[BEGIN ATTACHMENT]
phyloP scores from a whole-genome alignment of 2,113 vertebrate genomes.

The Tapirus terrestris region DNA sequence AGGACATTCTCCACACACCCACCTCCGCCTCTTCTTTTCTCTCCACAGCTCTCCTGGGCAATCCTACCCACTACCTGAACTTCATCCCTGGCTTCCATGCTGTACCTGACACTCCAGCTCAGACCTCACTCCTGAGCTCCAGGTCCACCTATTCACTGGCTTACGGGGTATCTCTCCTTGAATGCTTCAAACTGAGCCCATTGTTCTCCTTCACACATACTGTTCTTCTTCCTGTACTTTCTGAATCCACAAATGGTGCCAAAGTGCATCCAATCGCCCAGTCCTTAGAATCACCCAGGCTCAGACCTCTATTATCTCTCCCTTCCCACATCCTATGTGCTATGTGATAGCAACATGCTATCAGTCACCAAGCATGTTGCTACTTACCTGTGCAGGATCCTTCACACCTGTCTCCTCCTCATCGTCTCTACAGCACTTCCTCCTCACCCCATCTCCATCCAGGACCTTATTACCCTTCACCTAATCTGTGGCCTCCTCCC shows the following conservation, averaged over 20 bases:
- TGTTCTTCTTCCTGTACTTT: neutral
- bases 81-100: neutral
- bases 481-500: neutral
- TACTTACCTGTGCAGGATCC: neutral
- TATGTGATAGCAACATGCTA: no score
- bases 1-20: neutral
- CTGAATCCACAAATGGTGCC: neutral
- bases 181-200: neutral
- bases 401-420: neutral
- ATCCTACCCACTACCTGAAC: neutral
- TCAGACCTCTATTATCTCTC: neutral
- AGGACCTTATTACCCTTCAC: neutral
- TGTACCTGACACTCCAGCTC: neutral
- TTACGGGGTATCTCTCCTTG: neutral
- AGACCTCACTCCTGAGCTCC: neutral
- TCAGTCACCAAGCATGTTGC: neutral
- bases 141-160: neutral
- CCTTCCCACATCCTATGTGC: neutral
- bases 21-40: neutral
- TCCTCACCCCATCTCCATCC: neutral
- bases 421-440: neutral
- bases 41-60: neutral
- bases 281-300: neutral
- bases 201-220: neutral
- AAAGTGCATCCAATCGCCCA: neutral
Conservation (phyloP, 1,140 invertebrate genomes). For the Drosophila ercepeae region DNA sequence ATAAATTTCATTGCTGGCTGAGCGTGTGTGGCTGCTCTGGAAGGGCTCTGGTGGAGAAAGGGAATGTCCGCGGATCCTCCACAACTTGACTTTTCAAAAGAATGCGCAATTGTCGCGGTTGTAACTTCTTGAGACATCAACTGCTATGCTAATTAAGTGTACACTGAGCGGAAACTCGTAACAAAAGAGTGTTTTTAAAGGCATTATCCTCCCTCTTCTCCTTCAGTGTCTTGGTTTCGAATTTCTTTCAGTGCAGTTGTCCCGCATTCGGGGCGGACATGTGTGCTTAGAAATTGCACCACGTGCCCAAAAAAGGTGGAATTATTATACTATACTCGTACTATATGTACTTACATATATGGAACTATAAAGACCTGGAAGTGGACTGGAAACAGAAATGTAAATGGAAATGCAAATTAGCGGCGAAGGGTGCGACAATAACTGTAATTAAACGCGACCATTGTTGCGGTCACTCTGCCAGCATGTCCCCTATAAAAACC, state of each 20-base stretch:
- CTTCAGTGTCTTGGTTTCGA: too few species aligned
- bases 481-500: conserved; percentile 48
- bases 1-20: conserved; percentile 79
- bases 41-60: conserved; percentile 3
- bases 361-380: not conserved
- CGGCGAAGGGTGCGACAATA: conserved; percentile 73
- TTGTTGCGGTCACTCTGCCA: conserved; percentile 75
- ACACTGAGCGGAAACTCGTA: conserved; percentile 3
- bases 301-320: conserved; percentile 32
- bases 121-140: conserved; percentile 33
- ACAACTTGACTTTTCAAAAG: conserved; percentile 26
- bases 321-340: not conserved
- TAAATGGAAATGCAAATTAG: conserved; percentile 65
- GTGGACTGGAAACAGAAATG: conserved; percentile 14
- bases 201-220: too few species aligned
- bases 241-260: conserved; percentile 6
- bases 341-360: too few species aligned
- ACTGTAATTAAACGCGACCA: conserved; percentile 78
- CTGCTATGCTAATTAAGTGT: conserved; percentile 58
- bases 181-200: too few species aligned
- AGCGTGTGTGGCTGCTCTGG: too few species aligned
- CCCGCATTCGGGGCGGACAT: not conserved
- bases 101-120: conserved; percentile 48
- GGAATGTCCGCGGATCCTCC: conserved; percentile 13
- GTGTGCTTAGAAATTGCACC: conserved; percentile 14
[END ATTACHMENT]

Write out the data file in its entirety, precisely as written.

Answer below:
phyloP scores from a whole-genome alignment of 2,113 vertebrate genomes.

The Tapirus terrestris region DNA sequence AGGACATTCTCCACACACCCACCTCCGCCTCTTCTTTTCTCTCCACAGCTCTCCTGGGCAATCCTACCCACTACCTGAACTTCATCCCTGGCTTCCATGCTGTACCTGACACTCCAGCTCAGACCTCACTCCTGAGCTCCAGGTCCACCTATTCACTGGCTTACGGGGTATCTCTCCTTGAATGCTTCAAACTGAGCCCATTGTTCTCCTTCACACATACTGTTCTTCTTCCTGTACTTTCTGAATCCACAAATGGTGCCAAAGTGCATCCAATCGCCCAGTCCTTAGAATCACCCAGGCTCAGACCTCTATTATCTCTCCCTTCCCACATCCTATGTGCTATGTGATAGCAACATGCTATCAGTCACCAAGCATGTTGCTACTTACCTGTGCAGGATCCTTCACACCTGTCTCCTCCTCATCGTCTCTACAGCACTTCCTCCTCACCCCATCTCCATCCAGGACCTTATTACCCTTCACCTAATCTGTGGCCTCCTCCC shows the following conservation, averaged over 20 bases:
- TGTTCTTCTTCCTGTACTTT: neutral
- bases 81-100: neutral
- bases 481-500: neutral
- TACTTACCTGTGCAGGATCC: neutral
- TATGTGATAGCAACATGCTA: no score
- bases 1-20: neutral
- CTGAATCCACAAATGGTGCC: neutral
- bases 181-200: neutral
- bases 401-420: neutral
- ATCCTACCCACTACCTGAAC: neutral
- TCAGACCTCTATTATCTCTC: neutral
- AGGACCTTATTACCCTTCAC: neutral
- TGTACCTGACACTCCAGCTC: neutral
- TTACGGGGTATCTCTCCTTG: neutral
- AGACCTCACTCCTGAGCTCC: neutral
- TCAGTCACCAAGCATGTTGC: neutral
- bases 141-160: neutral
- CCTTCCCACATCCTATGTGC: neutral
- bases 21-40: neutral
- TCCTCACCCCATCTCCATCC: neutral
- bases 421-440: neutral
- bases 41-60: neutral
- bases 281-300: neutral
- bases 201-220: neutral
- AAAGTGCATCCAATCGCCCA: neutral
Conservation (phyloP, 1,140 invertebrate genomes). For the Drosophila ercepeae region DNA sequence ATAAATTTCATTGCTGGCTGAGCGTGTGTGGCTGCTCTGGAAGGGCTCTGGTGGAGAAAGGGAATGTCCGCGGATCCTCCACAACTTGACTTTTCAAAAGAATGCGCAATTGTCGCGGTTGTAACTTCTTGAGACATCAACTGCTATGCTAATTAAGTGTACACTGAGCGGAAACTCGTAACAAAAGAGTGTTTTTAAAGGCATTATCCTCCCTCTTCTCCTTCAGTGTCTTGGTTTCGAATTTCTTTCAGTGCAGTTGTCCCGCATTCGGGGCGGACATGTGTGCTTAGAAATTGCACCACGTGCCCAAAAAAGGTGGAATTATTATACTATACTCGTACTATATGTACTTACATATATGGAACTATAAAGACCTGGAAGTGGACTGGAAACAGAAATGTAAATGGAAATGCAAATTAGCGGCGAAGGGTGCGACAATAACTGTAATTAAACGCGACCATTGTTGCGGTCACTCTGCCAGCATGTCCCCTATAAAAACC, state of each 20-base stretch:
- CTTCAGTGTCTTGGTTTCGA: too few species aligned
- bases 481-500: conserved; percentile 48
- bases 1-20: conserved; percentile 79
- bases 41-60: conserved; percentile 3
- bases 361-380: not conserved
- CGGCGAAGGGTGCGACAATA: conserved; percentile 73
- TTGTTGCGGTCACTCTGCCA: conserved; percentile 75
- ACACTGAGCGGAAACTCGTA: conserved; percentile 3
- bases 301-320: conserved; percentile 32
- bases 121-140: conserved; percentile 33
- ACAACTTGACTTTTCAAAAG: conserved; percentile 26
- bases 321-340: not conserved
- TAAATGGAAATGCAAATTAG: conserved; percentile 65
- GTGGACTGGAAACAGAAATG: conserved; percentile 14
- bases 201-220: too few species aligned
- bases 241-260: conserved; percentile 6
- bases 341-360: too few species aligned
- ACTGTAATTAAACGCGACCA: conserved; percentile 78
- CTGCTATGCTAATTAAGTGT: conserved; percentile 58
- bases 181-200: too few species aligned
- AGCGTGTGTGGCTGCTCTGG: too few species aligned
- CCCGCATTCGGGGCGGACAT: not conserved
- bases 101-120: conserved; percentile 48
- GGAATGTCCGCGGATCCTCC: conserved; percentile 13
- GTGTGCTTAGAAATTGCACC: conserved; percentile 14